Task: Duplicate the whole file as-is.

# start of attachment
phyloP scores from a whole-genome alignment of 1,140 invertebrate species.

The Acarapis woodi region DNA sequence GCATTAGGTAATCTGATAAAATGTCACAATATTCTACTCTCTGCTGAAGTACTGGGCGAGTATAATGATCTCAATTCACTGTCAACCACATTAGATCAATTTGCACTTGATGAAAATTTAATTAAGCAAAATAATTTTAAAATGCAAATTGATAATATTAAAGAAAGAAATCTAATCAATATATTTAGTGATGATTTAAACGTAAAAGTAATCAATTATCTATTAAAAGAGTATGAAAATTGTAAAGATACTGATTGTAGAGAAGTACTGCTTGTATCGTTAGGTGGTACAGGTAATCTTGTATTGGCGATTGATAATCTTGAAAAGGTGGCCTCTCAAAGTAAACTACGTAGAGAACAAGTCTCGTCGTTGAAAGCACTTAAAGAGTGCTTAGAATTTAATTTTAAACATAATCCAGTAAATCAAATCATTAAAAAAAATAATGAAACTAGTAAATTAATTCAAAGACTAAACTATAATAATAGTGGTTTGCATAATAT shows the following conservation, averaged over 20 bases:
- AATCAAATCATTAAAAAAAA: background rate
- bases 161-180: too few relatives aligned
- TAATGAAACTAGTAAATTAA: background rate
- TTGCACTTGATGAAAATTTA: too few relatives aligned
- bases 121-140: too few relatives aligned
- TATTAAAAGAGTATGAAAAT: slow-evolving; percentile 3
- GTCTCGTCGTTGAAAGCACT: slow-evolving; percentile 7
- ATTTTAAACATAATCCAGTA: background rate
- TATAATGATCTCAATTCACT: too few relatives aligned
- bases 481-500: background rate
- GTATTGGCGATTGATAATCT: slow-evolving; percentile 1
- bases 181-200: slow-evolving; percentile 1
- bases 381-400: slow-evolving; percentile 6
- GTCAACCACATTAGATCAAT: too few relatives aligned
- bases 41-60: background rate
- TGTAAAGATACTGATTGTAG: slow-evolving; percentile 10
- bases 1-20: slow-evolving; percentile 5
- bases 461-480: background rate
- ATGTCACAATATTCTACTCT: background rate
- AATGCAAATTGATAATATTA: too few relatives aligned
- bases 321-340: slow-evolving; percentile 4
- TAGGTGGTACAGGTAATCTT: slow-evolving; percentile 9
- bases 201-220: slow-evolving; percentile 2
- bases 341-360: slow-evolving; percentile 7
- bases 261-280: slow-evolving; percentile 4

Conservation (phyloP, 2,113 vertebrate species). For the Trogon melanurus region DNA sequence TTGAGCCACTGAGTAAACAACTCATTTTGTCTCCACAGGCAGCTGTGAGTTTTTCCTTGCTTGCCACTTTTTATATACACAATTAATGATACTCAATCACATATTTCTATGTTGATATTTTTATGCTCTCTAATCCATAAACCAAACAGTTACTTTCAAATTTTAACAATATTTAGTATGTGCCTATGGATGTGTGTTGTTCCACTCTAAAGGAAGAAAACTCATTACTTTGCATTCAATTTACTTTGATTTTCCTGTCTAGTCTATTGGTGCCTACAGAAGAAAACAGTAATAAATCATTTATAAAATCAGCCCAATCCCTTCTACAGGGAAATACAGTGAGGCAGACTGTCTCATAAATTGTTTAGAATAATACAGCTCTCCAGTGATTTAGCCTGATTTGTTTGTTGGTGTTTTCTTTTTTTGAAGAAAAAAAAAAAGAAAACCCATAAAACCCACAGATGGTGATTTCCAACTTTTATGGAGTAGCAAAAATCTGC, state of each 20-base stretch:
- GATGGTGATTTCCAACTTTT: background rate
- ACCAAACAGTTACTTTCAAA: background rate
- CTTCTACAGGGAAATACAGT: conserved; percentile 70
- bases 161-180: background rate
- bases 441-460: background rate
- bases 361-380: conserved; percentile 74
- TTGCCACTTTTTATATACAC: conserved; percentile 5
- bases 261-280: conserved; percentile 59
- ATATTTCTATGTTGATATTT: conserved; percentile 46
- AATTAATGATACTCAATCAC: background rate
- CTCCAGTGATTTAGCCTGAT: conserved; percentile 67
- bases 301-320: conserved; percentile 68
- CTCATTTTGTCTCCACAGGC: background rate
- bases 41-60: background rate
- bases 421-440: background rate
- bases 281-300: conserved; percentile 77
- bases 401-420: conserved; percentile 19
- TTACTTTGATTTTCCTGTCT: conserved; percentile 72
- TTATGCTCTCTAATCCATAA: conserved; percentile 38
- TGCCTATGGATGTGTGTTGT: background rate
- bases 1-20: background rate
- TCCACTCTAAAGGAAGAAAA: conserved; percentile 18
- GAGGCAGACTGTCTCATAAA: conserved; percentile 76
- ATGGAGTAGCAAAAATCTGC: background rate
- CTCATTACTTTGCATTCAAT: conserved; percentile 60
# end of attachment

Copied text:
phyloP scores from a whole-genome alignment of 1,140 invertebrate species.

The Acarapis woodi region DNA sequence GCATTAGGTAATCTGATAAAATGTCACAATATTCTACTCTCTGCTGAAGTACTGGGCGAGTATAATGATCTCAATTCACTGTCAACCACATTAGATCAATTTGCACTTGATGAAAATTTAATTAAGCAAAATAATTTTAAAATGCAAATTGATAATATTAAAGAAAGAAATCTAATCAATATATTTAGTGATGATTTAAACGTAAAAGTAATCAATTATCTATTAAAAGAGTATGAAAATTGTAAAGATACTGATTGTAGAGAAGTACTGCTTGTATCGTTAGGTGGTACAGGTAATCTTGTATTGGCGATTGATAATCTTGAAAAGGTGGCCTCTCAAAGTAAACTACGTAGAGAACAAGTCTCGTCGTTGAAAGCACTTAAAGAGTGCTTAGAATTTAATTTTAAACATAATCCAGTAAATCAAATCATTAAAAAAAATAATGAAACTAGTAAATTAATTCAAAGACTAAACTATAATAATAGTGGTTTGCATAATAT shows the following conservation, averaged over 20 bases:
- AATCAAATCATTAAAAAAAA: background rate
- bases 161-180: too few relatives aligned
- TAATGAAACTAGTAAATTAA: background rate
- TTGCACTTGATGAAAATTTA: too few relatives aligned
- bases 121-140: too few relatives aligned
- TATTAAAAGAGTATGAAAAT: slow-evolving; percentile 3
- GTCTCGTCGTTGAAAGCACT: slow-evolving; percentile 7
- ATTTTAAACATAATCCAGTA: background rate
- TATAATGATCTCAATTCACT: too few relatives aligned
- bases 481-500: background rate
- GTATTGGCGATTGATAATCT: slow-evolving; percentile 1
- bases 181-200: slow-evolving; percentile 1
- bases 381-400: slow-evolving; percentile 6
- GTCAACCACATTAGATCAAT: too few relatives aligned
- bases 41-60: background rate
- TGTAAAGATACTGATTGTAG: slow-evolving; percentile 10
- bases 1-20: slow-evolving; percentile 5
- bases 461-480: background rate
- ATGTCACAATATTCTACTCT: background rate
- AATGCAAATTGATAATATTA: too few relatives aligned
- bases 321-340: slow-evolving; percentile 4
- TAGGTGGTACAGGTAATCTT: slow-evolving; percentile 9
- bases 201-220: slow-evolving; percentile 2
- bases 341-360: slow-evolving; percentile 7
- bases 261-280: slow-evolving; percentile 4

Conservation (phyloP, 2,113 vertebrate species). For the Trogon melanurus region DNA sequence TTGAGCCACTGAGTAAACAACTCATTTTGTCTCCACAGGCAGCTGTGAGTTTTTCCTTGCTTGCCACTTTTTATATACACAATTAATGATACTCAATCACATATTTCTATGTTGATATTTTTATGCTCTCTAATCCATAAACCAAACAGTTACTTTCAAATTTTAACAATATTTAGTATGTGCCTATGGATGTGTGTTGTTCCACTCTAAAGGAAGAAAACTCATTACTTTGCATTCAATTTACTTTGATTTTCCTGTCTAGTCTATTGGTGCCTACAGAAGAAAACAGTAATAAATCATTTATAAAATCAGCCCAATCCCTTCTACAGGGAAATACAGTGAGGCAGACTGTCTCATAAATTGTTTAGAATAATACAGCTCTCCAGTGATTTAGCCTGATTTGTTTGTTGGTGTTTTCTTTTTTTGAAGAAAAAAAAAAAGAAAACCCATAAAACCCACAGATGGTGATTTCCAACTTTTATGGAGTAGCAAAAATCTGC, state of each 20-base stretch:
- GATGGTGATTTCCAACTTTT: background rate
- ACCAAACAGTTACTTTCAAA: background rate
- CTTCTACAGGGAAATACAGT: conserved; percentile 70
- bases 161-180: background rate
- bases 441-460: background rate
- bases 361-380: conserved; percentile 74
- TTGCCACTTTTTATATACAC: conserved; percentile 5
- bases 261-280: conserved; percentile 59
- ATATTTCTATGTTGATATTT: conserved; percentile 46
- AATTAATGATACTCAATCAC: background rate
- CTCCAGTGATTTAGCCTGAT: conserved; percentile 67
- bases 301-320: conserved; percentile 68
- CTCATTTTGTCTCCACAGGC: background rate
- bases 41-60: background rate
- bases 421-440: background rate
- bases 281-300: conserved; percentile 77
- bases 401-420: conserved; percentile 19
- TTACTTTGATTTTCCTGTCT: conserved; percentile 72
- TTATGCTCTCTAATCCATAA: conserved; percentile 38
- TGCCTATGGATGTGTGTTGT: background rate
- bases 1-20: background rate
- TCCACTCTAAAGGAAGAAAA: conserved; percentile 18
- GAGGCAGACTGTCTCATAAA: conserved; percentile 76
- ATGGAGTAGCAAAAATCTGC: background rate
- CTCATTACTTTGCATTCAAT: conserved; percentile 60